Edward J. Hughes

in Proust, Class, and Nation

Published in print September 2011 | ISBN: 9780199609864
Published online January 2012 | e-ISBN: 9780191731761 | DOI:

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The Introduction focuses on Proust’s response to the Dreyfus Affair as reflected in his unfinished early novel Jean Santeuil and examines Georges Bataille’s claim that the aspiring author showed radical social instincts in his defence of Dreyfus. Challenging the conventional image of Proust as the effete young socialite currying favour with the aristocracy, Bataille highlights a political Proust and homes in on those pages of Jean Santeuil where political scandal dominates. Reading the narrator’s reaction to questions of social justice biographically, Bataille sees in the early novel’s moral and philosophical defence of truth a reflection of the young Proust’s position. The chapter goes on to consider the representation of the Dreyfus Affair in A la recherche and reflects on how the later Proust moves away from a position of engaged solidarity and instead chooses to stress the ephemeral nature of culture wars and causes célèbres.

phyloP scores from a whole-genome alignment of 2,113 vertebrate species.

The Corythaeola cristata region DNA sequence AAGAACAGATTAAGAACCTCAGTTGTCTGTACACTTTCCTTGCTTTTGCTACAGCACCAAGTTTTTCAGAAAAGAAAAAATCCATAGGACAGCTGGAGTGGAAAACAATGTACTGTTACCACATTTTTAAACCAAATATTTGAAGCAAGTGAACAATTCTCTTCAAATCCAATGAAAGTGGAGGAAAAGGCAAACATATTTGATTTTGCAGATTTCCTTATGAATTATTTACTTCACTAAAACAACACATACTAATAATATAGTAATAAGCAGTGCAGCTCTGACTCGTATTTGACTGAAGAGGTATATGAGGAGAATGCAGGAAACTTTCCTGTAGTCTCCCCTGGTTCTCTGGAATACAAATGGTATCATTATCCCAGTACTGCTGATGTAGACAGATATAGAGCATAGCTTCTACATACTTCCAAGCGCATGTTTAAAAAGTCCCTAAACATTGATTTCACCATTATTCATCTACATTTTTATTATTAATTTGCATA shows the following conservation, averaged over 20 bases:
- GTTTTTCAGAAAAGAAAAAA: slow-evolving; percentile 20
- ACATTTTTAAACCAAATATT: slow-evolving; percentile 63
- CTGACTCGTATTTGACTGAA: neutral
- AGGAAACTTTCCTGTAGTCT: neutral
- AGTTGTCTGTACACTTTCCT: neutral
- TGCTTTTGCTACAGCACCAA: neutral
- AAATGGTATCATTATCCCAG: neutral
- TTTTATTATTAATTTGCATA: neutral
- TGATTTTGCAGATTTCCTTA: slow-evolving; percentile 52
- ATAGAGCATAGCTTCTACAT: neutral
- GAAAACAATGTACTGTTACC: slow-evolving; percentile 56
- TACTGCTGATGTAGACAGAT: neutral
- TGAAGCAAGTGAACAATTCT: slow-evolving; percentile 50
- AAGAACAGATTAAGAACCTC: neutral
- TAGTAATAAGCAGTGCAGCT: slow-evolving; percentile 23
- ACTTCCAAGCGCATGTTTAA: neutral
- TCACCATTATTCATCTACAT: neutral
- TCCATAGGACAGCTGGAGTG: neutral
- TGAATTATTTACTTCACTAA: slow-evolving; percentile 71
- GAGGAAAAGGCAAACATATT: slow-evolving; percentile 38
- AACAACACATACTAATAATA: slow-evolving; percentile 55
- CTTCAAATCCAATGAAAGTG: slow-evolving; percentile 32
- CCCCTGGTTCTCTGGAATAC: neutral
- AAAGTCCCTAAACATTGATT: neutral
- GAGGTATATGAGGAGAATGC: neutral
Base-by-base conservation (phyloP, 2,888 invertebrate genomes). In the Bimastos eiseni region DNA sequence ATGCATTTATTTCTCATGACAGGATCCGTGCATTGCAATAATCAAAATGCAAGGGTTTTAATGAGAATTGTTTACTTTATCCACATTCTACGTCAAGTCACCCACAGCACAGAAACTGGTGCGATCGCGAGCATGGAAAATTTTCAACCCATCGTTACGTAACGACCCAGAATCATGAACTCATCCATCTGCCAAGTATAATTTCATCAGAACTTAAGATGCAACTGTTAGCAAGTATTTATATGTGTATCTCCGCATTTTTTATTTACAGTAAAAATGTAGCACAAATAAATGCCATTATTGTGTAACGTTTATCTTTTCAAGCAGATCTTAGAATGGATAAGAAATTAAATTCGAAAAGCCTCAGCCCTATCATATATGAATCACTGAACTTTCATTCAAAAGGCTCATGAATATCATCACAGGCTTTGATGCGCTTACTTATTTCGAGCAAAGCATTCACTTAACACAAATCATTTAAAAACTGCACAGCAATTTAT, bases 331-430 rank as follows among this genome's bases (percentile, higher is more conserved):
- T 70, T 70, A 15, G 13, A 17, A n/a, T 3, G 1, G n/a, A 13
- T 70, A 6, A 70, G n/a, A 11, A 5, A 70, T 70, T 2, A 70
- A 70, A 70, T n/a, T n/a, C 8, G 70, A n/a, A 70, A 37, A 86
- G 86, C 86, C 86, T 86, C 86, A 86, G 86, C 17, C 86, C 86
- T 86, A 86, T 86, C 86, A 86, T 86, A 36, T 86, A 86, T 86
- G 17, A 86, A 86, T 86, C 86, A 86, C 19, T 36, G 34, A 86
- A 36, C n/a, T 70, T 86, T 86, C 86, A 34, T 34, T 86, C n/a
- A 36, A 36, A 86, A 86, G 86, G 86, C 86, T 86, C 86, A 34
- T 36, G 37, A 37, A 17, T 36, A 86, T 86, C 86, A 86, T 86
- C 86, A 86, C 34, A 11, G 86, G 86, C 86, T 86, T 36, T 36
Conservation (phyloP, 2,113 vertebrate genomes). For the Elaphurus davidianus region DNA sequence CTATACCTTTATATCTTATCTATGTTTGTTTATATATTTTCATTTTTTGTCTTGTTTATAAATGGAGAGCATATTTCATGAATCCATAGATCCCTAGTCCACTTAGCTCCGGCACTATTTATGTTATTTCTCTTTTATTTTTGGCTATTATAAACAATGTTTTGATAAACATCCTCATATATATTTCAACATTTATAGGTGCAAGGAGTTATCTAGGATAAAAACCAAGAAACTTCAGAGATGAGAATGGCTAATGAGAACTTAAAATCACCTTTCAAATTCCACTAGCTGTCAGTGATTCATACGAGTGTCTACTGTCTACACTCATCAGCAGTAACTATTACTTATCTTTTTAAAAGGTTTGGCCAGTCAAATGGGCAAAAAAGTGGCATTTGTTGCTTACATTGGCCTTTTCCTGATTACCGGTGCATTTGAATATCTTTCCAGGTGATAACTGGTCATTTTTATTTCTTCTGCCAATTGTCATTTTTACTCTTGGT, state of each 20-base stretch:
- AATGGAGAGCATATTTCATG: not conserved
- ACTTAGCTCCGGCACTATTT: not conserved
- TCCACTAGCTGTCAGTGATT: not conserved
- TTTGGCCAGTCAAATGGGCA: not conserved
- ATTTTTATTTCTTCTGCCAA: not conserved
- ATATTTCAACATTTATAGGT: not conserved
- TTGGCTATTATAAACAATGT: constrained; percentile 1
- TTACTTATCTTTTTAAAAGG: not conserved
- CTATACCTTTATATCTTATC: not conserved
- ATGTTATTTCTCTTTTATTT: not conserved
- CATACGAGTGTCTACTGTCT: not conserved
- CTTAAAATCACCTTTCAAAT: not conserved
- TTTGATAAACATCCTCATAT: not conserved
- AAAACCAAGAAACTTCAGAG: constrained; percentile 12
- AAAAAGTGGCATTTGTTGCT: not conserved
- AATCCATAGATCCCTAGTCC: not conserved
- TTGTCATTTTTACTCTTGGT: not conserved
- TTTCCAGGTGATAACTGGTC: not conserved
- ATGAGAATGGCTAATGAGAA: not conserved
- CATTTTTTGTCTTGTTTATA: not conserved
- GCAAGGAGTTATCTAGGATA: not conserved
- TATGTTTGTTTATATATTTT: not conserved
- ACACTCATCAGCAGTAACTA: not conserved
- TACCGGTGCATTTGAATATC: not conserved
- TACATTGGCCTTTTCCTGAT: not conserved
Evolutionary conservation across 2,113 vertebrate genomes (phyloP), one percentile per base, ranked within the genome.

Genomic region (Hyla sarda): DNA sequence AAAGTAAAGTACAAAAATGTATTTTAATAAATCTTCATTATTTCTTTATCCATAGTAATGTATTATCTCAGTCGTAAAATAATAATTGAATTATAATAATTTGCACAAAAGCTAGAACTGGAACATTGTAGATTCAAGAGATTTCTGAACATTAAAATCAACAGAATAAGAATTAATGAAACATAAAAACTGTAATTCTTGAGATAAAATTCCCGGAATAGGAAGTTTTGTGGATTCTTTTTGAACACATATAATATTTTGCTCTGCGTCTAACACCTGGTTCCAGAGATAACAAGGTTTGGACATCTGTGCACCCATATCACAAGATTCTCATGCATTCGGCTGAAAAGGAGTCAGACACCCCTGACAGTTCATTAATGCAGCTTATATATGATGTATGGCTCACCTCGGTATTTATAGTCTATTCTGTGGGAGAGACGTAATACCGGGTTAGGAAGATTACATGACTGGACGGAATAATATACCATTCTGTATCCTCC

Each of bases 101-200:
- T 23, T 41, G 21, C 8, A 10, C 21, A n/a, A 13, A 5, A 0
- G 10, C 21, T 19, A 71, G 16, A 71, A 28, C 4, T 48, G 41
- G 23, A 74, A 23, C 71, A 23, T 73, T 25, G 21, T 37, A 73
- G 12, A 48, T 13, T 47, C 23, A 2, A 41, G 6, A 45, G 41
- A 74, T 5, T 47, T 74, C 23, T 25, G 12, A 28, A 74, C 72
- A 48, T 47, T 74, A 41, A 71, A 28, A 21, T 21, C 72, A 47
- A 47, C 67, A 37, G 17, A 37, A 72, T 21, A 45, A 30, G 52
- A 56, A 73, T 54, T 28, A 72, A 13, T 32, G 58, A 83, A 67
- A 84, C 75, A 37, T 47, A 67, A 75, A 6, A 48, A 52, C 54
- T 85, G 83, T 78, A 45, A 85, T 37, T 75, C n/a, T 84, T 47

Keywords: Dreyfus Affair; Bataille; social justice; partisanship; detachment; ephemeral causes

Chapter.  8475 words. 

Subjects: Literature

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